Tuesday, April 13, 2010

Horse Training: Head bobbing horse no longer!

One day I was called by a man who had owned horses his entire life. It seemed he had a horse that was a head-bobber. The more and the longer he would ride this horse the more violent became his head throwing.  He said he'd tried many various bits and he and no one else could figure-out what to do. I made an appointment to go see him and the horse.

The horse's name is Red, a 16h sorrel gelding.  From what I was told this horse is wonderful in just about every way except for the head throwing deal.  As I groomed and saddled him he was a perfect gentleman. I did a little ground-work to loosen him up and then I mounted.  The horse didn't throw his head at all, not even one time for the entire fifteen minutes I rode him. 

My intuition whispered into my ear and told me to asked the owner of the horse if he would mount so that I could watch him ride. As he rode it was as plain as the nose on ones face that he was holding onto the horses face which means he was constantly pulling on the reins and on the horses head. I asked the owner to let go of the horse's face and to put some slack in the reins because this was obviously the problem. The horse was constantly trying to tell the owner, first in subtle ways and then in not so subtle ways, to let go of his face.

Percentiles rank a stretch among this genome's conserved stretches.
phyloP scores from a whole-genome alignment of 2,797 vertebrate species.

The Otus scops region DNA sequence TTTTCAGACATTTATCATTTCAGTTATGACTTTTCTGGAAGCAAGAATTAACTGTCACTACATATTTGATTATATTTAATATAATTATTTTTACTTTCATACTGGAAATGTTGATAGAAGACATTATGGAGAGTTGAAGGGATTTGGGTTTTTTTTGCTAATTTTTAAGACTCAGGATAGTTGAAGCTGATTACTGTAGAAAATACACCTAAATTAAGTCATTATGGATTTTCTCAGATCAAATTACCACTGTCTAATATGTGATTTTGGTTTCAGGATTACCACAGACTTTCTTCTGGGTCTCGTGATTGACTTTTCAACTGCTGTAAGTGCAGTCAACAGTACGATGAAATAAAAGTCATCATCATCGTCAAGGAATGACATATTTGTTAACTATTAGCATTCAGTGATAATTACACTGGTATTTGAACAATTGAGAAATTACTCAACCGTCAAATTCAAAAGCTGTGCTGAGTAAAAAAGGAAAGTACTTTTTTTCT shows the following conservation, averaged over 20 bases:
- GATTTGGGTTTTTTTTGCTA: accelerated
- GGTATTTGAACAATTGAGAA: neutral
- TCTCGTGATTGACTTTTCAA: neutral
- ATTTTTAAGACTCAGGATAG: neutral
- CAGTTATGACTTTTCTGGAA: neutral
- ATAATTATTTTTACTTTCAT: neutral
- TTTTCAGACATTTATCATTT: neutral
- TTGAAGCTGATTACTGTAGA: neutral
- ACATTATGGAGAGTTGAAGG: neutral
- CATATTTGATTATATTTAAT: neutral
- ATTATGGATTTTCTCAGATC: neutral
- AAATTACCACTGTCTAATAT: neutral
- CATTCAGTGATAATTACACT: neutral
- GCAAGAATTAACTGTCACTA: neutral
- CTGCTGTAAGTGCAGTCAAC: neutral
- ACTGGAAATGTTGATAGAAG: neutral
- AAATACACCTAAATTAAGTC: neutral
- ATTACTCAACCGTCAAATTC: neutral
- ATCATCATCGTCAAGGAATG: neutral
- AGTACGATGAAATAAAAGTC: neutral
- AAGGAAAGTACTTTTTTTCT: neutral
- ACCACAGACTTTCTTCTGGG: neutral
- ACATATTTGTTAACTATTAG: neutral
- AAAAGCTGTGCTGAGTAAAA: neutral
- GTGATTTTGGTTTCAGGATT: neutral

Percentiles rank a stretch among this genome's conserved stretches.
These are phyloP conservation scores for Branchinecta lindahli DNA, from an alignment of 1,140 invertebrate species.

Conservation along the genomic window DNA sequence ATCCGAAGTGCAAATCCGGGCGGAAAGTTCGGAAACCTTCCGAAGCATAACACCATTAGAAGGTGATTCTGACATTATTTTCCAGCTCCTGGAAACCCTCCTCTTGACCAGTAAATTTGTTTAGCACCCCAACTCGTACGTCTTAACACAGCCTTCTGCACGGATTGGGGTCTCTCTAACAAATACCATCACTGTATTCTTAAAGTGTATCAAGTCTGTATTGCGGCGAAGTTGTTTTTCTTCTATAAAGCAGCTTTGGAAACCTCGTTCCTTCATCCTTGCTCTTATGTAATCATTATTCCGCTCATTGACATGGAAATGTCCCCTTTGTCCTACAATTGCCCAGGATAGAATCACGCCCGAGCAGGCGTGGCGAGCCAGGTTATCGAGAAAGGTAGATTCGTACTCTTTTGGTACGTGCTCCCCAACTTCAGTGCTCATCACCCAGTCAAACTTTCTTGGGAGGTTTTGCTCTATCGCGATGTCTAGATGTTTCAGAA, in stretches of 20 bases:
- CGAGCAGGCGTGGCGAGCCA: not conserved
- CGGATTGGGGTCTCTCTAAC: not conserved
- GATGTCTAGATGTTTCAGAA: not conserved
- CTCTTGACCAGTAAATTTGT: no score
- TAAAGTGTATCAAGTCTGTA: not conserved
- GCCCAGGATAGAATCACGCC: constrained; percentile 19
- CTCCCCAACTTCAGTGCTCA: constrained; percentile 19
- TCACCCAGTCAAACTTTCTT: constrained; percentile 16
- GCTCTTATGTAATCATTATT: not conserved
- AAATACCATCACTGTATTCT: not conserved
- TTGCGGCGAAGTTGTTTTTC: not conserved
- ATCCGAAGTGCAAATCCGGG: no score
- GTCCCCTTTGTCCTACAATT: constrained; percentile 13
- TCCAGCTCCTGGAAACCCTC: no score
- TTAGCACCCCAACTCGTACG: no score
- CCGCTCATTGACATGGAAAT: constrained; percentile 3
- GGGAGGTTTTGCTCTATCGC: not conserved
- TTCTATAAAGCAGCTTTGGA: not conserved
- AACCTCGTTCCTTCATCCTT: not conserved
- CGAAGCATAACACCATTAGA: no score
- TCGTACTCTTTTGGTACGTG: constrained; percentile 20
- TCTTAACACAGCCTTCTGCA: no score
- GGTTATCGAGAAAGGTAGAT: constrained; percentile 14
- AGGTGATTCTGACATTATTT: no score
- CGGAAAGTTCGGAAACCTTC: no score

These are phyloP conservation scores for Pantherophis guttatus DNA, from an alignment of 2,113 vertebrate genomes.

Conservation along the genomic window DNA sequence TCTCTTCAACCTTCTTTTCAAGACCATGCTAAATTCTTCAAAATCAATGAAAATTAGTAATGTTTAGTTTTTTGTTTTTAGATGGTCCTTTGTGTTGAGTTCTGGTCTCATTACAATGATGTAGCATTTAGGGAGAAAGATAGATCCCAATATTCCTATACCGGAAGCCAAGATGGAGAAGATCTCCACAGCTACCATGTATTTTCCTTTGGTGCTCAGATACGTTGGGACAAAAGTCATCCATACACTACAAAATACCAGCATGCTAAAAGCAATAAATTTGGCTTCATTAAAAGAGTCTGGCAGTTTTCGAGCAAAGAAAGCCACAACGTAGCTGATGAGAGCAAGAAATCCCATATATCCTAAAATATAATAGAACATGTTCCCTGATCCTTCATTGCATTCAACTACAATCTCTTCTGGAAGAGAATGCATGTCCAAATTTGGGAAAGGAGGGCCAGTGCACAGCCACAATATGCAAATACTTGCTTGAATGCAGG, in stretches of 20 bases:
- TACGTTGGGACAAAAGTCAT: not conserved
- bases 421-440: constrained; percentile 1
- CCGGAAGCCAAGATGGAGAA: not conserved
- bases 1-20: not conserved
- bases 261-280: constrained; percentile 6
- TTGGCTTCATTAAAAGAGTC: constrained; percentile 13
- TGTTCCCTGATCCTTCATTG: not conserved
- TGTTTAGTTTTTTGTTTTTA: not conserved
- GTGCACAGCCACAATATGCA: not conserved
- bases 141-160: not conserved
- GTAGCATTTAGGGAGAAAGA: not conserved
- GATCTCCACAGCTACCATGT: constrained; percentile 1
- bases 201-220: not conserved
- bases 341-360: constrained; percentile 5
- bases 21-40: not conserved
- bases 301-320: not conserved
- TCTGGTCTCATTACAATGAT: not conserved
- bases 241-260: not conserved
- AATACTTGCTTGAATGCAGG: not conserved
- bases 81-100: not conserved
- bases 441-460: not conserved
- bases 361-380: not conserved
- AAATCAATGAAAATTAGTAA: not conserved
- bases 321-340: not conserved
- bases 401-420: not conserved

The owner asked me how he should control the horse if he didn't have a tight hold on the horse's face. It appeared that he had been taught that by having a tight hold on the horse's face that he had brakes or more control over the horse.No wonder the horse kept saying let go of my head and it will be fine.

Anyway, the man realized, after a few lessons, that he didn't have to hold tightly onto his horse's face and that he only needed to contact the horse's face when he wanted to communicate with him and that then the contact should be soft and simple.  The horse stopped throwing his head and I'm pretty sure it was a good day for him and the horse's owner became a better rider. A rider's hands are his most important riding aid, and the softer the hands the softer (and usually happier) the horse. It was a good day all around!

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